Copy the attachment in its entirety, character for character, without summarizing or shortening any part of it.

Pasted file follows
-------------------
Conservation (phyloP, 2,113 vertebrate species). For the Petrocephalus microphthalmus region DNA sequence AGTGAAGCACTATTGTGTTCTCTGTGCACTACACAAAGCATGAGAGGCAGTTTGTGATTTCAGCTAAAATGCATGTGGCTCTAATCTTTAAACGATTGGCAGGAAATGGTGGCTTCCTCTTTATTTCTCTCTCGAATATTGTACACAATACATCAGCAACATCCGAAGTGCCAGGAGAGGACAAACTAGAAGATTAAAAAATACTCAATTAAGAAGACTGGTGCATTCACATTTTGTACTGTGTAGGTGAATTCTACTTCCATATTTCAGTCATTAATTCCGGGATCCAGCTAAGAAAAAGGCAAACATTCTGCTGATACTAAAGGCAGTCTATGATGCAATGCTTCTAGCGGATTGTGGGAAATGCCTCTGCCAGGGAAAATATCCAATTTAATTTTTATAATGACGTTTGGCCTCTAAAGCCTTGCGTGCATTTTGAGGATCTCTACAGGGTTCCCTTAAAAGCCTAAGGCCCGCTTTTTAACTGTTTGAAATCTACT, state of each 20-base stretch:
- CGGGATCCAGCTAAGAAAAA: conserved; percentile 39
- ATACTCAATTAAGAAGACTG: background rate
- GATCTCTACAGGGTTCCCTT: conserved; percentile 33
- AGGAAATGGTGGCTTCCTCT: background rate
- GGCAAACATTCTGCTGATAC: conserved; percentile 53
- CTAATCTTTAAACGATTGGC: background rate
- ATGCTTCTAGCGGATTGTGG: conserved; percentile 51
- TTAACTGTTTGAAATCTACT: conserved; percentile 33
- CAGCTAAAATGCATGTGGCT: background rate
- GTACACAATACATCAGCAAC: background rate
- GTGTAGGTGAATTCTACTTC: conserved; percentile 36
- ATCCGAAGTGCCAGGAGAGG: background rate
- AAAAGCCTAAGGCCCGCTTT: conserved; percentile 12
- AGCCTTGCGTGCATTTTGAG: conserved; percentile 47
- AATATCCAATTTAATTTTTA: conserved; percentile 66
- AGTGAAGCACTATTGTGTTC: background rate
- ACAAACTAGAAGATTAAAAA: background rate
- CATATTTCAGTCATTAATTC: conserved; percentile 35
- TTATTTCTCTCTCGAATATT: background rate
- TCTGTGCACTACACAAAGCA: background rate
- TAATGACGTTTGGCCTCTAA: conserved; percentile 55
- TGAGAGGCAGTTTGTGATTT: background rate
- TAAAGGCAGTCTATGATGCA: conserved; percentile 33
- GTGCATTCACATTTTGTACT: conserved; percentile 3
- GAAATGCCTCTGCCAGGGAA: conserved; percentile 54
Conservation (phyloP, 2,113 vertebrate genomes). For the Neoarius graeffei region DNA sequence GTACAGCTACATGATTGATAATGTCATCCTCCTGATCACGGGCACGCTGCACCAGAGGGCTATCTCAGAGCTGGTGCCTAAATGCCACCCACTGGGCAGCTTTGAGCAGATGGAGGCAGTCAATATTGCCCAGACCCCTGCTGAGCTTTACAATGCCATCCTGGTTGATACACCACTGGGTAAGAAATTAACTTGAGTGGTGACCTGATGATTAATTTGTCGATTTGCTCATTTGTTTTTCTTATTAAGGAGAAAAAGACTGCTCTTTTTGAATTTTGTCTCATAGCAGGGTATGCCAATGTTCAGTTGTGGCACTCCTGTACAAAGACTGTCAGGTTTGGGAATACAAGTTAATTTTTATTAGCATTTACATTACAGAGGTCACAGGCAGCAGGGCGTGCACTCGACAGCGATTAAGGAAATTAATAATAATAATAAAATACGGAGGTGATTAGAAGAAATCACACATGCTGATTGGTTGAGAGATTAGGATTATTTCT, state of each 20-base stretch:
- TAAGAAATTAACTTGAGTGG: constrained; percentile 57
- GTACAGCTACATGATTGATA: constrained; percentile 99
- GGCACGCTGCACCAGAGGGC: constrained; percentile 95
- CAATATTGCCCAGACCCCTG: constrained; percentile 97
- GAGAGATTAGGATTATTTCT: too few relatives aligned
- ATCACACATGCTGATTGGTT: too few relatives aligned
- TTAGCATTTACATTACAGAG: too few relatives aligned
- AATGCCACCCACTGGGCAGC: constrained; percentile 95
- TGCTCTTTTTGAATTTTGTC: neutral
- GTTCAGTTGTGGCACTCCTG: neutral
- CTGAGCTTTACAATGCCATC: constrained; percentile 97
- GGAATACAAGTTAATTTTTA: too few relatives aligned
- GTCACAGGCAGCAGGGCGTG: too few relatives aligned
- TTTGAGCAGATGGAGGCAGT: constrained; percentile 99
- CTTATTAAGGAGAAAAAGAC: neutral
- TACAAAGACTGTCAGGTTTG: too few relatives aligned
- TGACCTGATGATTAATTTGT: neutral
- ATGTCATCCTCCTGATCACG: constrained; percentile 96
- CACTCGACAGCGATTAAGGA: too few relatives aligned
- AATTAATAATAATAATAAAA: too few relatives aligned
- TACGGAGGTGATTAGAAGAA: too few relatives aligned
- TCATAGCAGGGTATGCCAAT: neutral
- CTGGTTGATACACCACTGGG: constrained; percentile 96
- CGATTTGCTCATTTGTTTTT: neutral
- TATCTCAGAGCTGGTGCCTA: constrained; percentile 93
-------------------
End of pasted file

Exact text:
Conservation (phyloP, 2,113 vertebrate species). For the Petrocephalus microphthalmus region DNA sequence AGTGAAGCACTATTGTGTTCTCTGTGCACTACACAAAGCATGAGAGGCAGTTTGTGATTTCAGCTAAAATGCATGTGGCTCTAATCTTTAAACGATTGGCAGGAAATGGTGGCTTCCTCTTTATTTCTCTCTCGAATATTGTACACAATACATCAGCAACATCCGAAGTGCCAGGAGAGGACAAACTAGAAGATTAAAAAATACTCAATTAAGAAGACTGGTGCATTCACATTTTGTACTGTGTAGGTGAATTCTACTTCCATATTTCAGTCATTAATTCCGGGATCCAGCTAAGAAAAAGGCAAACATTCTGCTGATACTAAAGGCAGTCTATGATGCAATGCTTCTAGCGGATTGTGGGAAATGCCTCTGCCAGGGAAAATATCCAATTTAATTTTTATAATGACGTTTGGCCTCTAAAGCCTTGCGTGCATTTTGAGGATCTCTACAGGGTTCCCTTAAAAGCCTAAGGCCCGCTTTTTAACTGTTTGAAATCTACT, state of each 20-base stretch:
- CGGGATCCAGCTAAGAAAAA: conserved; percentile 39
- ATACTCAATTAAGAAGACTG: background rate
- GATCTCTACAGGGTTCCCTT: conserved; percentile 33
- AGGAAATGGTGGCTTCCTCT: background rate
- GGCAAACATTCTGCTGATAC: conserved; percentile 53
- CTAATCTTTAAACGATTGGC: background rate
- ATGCTTCTAGCGGATTGTGG: conserved; percentile 51
- TTAACTGTTTGAAATCTACT: conserved; percentile 33
- CAGCTAAAATGCATGTGGCT: background rate
- GTACACAATACATCAGCAAC: background rate
- GTGTAGGTGAATTCTACTTC: conserved; percentile 36
- ATCCGAAGTGCCAGGAGAGG: background rate
- AAAAGCCTAAGGCCCGCTTT: conserved; percentile 12
- AGCCTTGCGTGCATTTTGAG: conserved; percentile 47
- AATATCCAATTTAATTTTTA: conserved; percentile 66
- AGTGAAGCACTATTGTGTTC: background rate
- ACAAACTAGAAGATTAAAAA: background rate
- CATATTTCAGTCATTAATTC: conserved; percentile 35
- TTATTTCTCTCTCGAATATT: background rate
- TCTGTGCACTACACAAAGCA: background rate
- TAATGACGTTTGGCCTCTAA: conserved; percentile 55
- TGAGAGGCAGTTTGTGATTT: background rate
- TAAAGGCAGTCTATGATGCA: conserved; percentile 33
- GTGCATTCACATTTTGTACT: conserved; percentile 3
- GAAATGCCTCTGCCAGGGAA: conserved; percentile 54
Conservation (phyloP, 2,113 vertebrate genomes). For the Neoarius graeffei region DNA sequence GTACAGCTACATGATTGATAATGTCATCCTCCTGATCACGGGCACGCTGCACCAGAGGGCTATCTCAGAGCTGGTGCCTAAATGCCACCCACTGGGCAGCTTTGAGCAGATGGAGGCAGTCAATATTGCCCAGACCCCTGCTGAGCTTTACAATGCCATCCTGGTTGATACACCACTGGGTAAGAAATTAACTTGAGTGGTGACCTGATGATTAATTTGTCGATTTGCTCATTTGTTTTTCTTATTAAGGAGAAAAAGACTGCTCTTTTTGAATTTTGTCTCATAGCAGGGTATGCCAATGTTCAGTTGTGGCACTCCTGTACAAAGACTGTCAGGTTTGGGAATACAAGTTAATTTTTATTAGCATTTACATTACAGAGGTCACAGGCAGCAGGGCGTGCACTCGACAGCGATTAAGGAAATTAATAATAATAATAAAATACGGAGGTGATTAGAAGAAATCACACATGCTGATTGGTTGAGAGATTAGGATTATTTCT, state of each 20-base stretch:
- TAAGAAATTAACTTGAGTGG: constrained; percentile 57
- GTACAGCTACATGATTGATA: constrained; percentile 99
- GGCACGCTGCACCAGAGGGC: constrained; percentile 95
- CAATATTGCCCAGACCCCTG: constrained; percentile 97
- GAGAGATTAGGATTATTTCT: too few relatives aligned
- ATCACACATGCTGATTGGTT: too few relatives aligned
- TTAGCATTTACATTACAGAG: too few relatives aligned
- AATGCCACCCACTGGGCAGC: constrained; percentile 95
- TGCTCTTTTTGAATTTTGTC: neutral
- GTTCAGTTGTGGCACTCCTG: neutral
- CTGAGCTTTACAATGCCATC: constrained; percentile 97
- GGAATACAAGTTAATTTTTA: too few relatives aligned
- GTCACAGGCAGCAGGGCGTG: too few relatives aligned
- TTTGAGCAGATGGAGGCAGT: constrained; percentile 99
- CTTATTAAGGAGAAAAAGAC: neutral
- TACAAAGACTGTCAGGTTTG: too few relatives aligned
- TGACCTGATGATTAATTTGT: neutral
- ATGTCATCCTCCTGATCACG: constrained; percentile 96
- CACTCGACAGCGATTAAGGA: too few relatives aligned
- AATTAATAATAATAATAAAA: too few relatives aligned
- TACGGAGGTGATTAGAAGAA: too few relatives aligned
- TCATAGCAGGGTATGCCAAT: neutral
- CTGGTTGATACACCACTGGG: constrained; percentile 96
- CGATTTGCTCATTTGTTTTT: neutral
- TATCTCAGAGCTGGTGCCTA: constrained; percentile 93